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Adventures of a New MLA Member

Hello there! My name is Jillian Silverberg, and I have been asked to serve as a guest columnist for MLAConnect. Over the course of the coming months, I will be sharing thoughts and experiences from the perspective of a new member to the wonderful world of MLA.

Before I begin, there three things that you should know about me:

  1. I work at the small but mighty health sciences library at Quinnipiac University. In fact, in just a few short weeks, I will be celebrating my one-year anniversary!
  2. My official title is research and instruction librarian, although I am also the official library liaison to Quinnipiac University’s School of Medicine (SOM).
  3. I was never supposed to be here.

Regarding that final point, I really mean it. I was supposed to be an archivist. Most, if not all, of my graduate school courses were focused on archival practices and management. Yet, while my schoolwork suggests the upward trajectory of a budding archivist, my professional experiences tell a completely different story. Below is just a sample of the jobs that I held both during and after graduate school:

  • Reference assistant
  • Electronic access, reference, and outreach librarian
  • “Floater” librarian (part of the reference services department)

You see a theme emerging, don’t you? And while it certainly took me a while, I finally started to see it, too. By that point, I had been working for a health sciences and pharmacy university as a reference assistant for almost three years, and those experiences really solidified the sort of library and information science (LIS) professional I wanted to be. Because of that position I realized the following about myself:

  • Academic libraries make me the happiest.
  • I enjoy providing reference and research services from both behind a desk and in front of a classroom.
  • I really like working in a subject specific environment—maybe this last point is specific to me, but I really enjoy knowing a lot about specific things.

And so, the would-be archivist changed course and focused on becoming a reference/research and instruction librarian, ideally in a health sciences or biosciences environment. Not entirely sure how to go about doing that, I decided the best way was to just plow ahead. Armed with nothing more than my working experiences and a “can-do” attitude, I dove in head first. Cue the montage of job applications and cover letters! Trust me when I say, it’s a long montage.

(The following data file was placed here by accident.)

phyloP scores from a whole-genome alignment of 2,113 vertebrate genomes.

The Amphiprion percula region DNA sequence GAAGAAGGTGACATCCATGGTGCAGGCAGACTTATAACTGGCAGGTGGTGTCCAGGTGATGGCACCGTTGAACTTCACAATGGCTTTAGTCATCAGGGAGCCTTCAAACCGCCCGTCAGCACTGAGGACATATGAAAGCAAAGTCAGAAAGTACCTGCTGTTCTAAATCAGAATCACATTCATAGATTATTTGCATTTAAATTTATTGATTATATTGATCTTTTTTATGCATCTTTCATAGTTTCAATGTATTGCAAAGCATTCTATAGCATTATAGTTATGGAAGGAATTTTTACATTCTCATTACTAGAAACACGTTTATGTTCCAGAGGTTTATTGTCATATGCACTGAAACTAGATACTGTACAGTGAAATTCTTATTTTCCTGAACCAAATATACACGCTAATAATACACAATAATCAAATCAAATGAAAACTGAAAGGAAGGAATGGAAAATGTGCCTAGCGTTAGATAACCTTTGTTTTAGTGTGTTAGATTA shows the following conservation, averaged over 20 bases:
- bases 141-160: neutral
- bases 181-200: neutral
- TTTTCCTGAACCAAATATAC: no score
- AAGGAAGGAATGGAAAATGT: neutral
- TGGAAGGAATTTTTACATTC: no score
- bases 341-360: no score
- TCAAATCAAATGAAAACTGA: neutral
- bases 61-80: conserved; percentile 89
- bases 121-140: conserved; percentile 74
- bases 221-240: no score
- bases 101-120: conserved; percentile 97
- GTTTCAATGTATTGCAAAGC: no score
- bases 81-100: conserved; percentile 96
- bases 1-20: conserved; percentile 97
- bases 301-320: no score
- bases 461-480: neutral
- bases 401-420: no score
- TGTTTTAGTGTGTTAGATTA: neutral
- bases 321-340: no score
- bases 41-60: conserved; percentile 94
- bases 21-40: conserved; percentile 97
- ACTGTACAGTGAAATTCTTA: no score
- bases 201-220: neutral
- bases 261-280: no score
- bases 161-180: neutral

Jump forward to May 2018, and I received an email from Quinnipiac University extending a job offer for my current position. On July 9, 2018, I walked into my office in the Netter Library for the first time. I had made it where I wanted to be, but being completely honest, I did not know what to do next. My wonderful colleagues all had great advice and lessons to teach, but there was one sentiment that they all shared: I should get involved with MLA and its regional chapter, the North Atlantic Health Sciences Libraries (NAHSL).

My first real introduction MLA was through NAHSL, and it was quite the occasion. I attended their annual conference in October 2019. While I was initially nervous, any concerns or doubts I had were quickly forgotten by the end of the first night. Everyone was so inviting and friendly. By the end of the three-day conference, I had promised to join the planning committee for the 2020 conference. Saying I was hooked would be an understatement.

The desire to be a part of an active LIS-focused organization has been with me for years. As both a new member and an early career librarian, seeing such a strong sense of community and engagement was amazing. Not only did I finally find a place for myself in the LIS profession, I had found a community that was eager to have a new member jump aboard.

During NAHSL’s annual conference, I was encouraged to sign up for MLA ’19. After some time thinking it over, I took the jump and registered. And with that, the countdown to May 2019 began.

Next time: MLA from the perspective of a newbie and four tips for chasing away meeting fatigue.

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